The software supplier should have a robust and reliable code checking process in place, so that what has been produced is checked (sometimes called a "code walkthrough") before being tested. This particularly applies to software created for services that require access to/from the Internet, if the chance of unauthorised access is to be reduced to almost nothing. In this case it should be possible to carry out intrusion tests to prove that data is tamper proof and is not accessible to others not connected with the ITS implementation.
If data about planned and current traveller movements is being processed compliance with local and/or regional privacy statutes and standards must be carefully checked. Again this may require some testing, or proof that testing has been successfully completed.
If new end user interfaces are being produced, then prototypes must be made available for review and testing, preferably by representatives of the users, rather than any other group.
At one time suppliers were usually required to provide a copy of the software that they had developed for the project as part of their contractual obligations. This was either for use by the stakeholders at some point in the future, or to be held in escrow in case the supplier was unable to make any desired changes in the future. Software now is often so complex and spread across a number of suppliers and components, that this is no longer a realistic option. It also requires one or more of the stakeholders to have the necessary expertise available to use the software, which except for very large organisations is not usually the case.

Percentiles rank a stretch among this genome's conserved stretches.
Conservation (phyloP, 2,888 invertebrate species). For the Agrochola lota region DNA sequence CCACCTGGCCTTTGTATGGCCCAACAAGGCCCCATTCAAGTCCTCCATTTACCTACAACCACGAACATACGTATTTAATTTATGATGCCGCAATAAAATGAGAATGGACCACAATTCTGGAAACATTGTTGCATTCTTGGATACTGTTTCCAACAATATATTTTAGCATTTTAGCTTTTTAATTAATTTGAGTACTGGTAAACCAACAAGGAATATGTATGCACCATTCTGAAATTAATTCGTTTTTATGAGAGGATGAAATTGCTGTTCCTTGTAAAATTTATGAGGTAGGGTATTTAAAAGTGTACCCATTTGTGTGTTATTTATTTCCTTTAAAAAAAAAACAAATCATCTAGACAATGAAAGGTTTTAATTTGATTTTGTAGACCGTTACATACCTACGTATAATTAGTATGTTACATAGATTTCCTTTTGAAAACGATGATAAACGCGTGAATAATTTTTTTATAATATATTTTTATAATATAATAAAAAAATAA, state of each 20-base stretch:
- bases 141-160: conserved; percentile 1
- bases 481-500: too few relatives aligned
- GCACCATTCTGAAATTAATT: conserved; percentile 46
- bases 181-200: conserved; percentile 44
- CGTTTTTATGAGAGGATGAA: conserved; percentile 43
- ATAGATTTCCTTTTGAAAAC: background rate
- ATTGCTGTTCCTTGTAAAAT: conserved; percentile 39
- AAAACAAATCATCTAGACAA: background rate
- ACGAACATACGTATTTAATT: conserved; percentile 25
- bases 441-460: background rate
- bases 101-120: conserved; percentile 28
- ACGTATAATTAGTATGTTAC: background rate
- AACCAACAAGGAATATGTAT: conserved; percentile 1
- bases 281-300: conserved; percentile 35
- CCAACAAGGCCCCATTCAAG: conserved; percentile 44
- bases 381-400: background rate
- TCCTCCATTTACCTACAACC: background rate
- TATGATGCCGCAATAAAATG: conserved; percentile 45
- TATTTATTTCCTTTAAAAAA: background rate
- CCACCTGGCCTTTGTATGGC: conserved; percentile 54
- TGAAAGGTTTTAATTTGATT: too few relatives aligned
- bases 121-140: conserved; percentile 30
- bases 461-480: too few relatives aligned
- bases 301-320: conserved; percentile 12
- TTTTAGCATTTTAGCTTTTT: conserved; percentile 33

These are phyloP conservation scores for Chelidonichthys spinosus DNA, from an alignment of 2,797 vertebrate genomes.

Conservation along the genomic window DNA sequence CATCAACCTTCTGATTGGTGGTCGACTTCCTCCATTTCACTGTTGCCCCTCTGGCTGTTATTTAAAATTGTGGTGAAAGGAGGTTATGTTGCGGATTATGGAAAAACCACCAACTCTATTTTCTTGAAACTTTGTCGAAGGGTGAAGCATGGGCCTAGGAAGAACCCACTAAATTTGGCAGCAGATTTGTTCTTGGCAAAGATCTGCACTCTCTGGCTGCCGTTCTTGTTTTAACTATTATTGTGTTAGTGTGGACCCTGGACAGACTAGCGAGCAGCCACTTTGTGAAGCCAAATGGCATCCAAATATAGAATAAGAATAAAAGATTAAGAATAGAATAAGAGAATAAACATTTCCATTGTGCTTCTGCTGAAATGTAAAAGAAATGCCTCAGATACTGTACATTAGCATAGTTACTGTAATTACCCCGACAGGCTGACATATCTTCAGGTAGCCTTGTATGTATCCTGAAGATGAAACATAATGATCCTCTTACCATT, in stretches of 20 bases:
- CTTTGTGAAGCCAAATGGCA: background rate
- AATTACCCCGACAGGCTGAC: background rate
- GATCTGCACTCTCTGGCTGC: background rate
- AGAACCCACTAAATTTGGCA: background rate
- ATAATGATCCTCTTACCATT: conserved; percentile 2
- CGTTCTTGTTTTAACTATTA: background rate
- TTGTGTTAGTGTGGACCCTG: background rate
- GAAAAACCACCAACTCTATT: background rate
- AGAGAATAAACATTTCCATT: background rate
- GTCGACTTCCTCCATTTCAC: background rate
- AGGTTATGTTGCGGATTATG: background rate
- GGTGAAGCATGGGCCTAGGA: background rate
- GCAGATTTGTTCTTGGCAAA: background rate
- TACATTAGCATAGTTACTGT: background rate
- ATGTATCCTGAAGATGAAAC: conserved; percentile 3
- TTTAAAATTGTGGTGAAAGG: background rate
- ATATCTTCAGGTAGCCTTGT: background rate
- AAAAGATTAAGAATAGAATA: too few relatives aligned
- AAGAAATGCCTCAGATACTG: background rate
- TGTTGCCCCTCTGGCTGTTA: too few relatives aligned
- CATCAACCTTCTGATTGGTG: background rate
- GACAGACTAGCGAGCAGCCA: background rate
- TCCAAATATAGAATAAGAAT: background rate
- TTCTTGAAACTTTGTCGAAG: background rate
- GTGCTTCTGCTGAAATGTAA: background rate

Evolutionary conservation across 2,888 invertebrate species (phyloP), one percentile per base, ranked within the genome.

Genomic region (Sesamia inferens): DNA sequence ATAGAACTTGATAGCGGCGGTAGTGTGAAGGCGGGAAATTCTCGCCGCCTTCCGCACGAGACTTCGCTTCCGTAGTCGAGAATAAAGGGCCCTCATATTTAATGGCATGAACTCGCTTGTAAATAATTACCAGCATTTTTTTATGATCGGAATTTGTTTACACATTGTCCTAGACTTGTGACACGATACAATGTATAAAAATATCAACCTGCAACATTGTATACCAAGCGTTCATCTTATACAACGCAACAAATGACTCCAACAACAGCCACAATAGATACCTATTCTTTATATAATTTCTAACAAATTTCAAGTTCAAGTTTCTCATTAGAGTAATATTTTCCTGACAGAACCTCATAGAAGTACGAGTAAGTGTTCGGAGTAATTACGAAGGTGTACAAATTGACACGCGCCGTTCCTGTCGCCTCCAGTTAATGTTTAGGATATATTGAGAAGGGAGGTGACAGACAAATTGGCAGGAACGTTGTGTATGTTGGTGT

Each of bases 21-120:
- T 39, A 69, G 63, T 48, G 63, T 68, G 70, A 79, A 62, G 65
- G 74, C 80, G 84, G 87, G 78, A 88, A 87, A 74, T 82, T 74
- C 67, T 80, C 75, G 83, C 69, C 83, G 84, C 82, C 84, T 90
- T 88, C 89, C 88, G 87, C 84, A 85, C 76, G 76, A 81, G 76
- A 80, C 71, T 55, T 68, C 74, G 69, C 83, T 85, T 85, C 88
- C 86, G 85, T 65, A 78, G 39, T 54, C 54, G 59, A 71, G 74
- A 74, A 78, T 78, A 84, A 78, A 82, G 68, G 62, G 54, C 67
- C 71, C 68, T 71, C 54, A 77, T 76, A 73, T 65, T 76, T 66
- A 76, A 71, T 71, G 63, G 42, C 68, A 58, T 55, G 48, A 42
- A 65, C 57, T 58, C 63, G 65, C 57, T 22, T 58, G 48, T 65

Most ITS implementations will use physical communications links that already exist. In some cases, ITS may have to share these links with other unrelated services. Important questions to be asked are: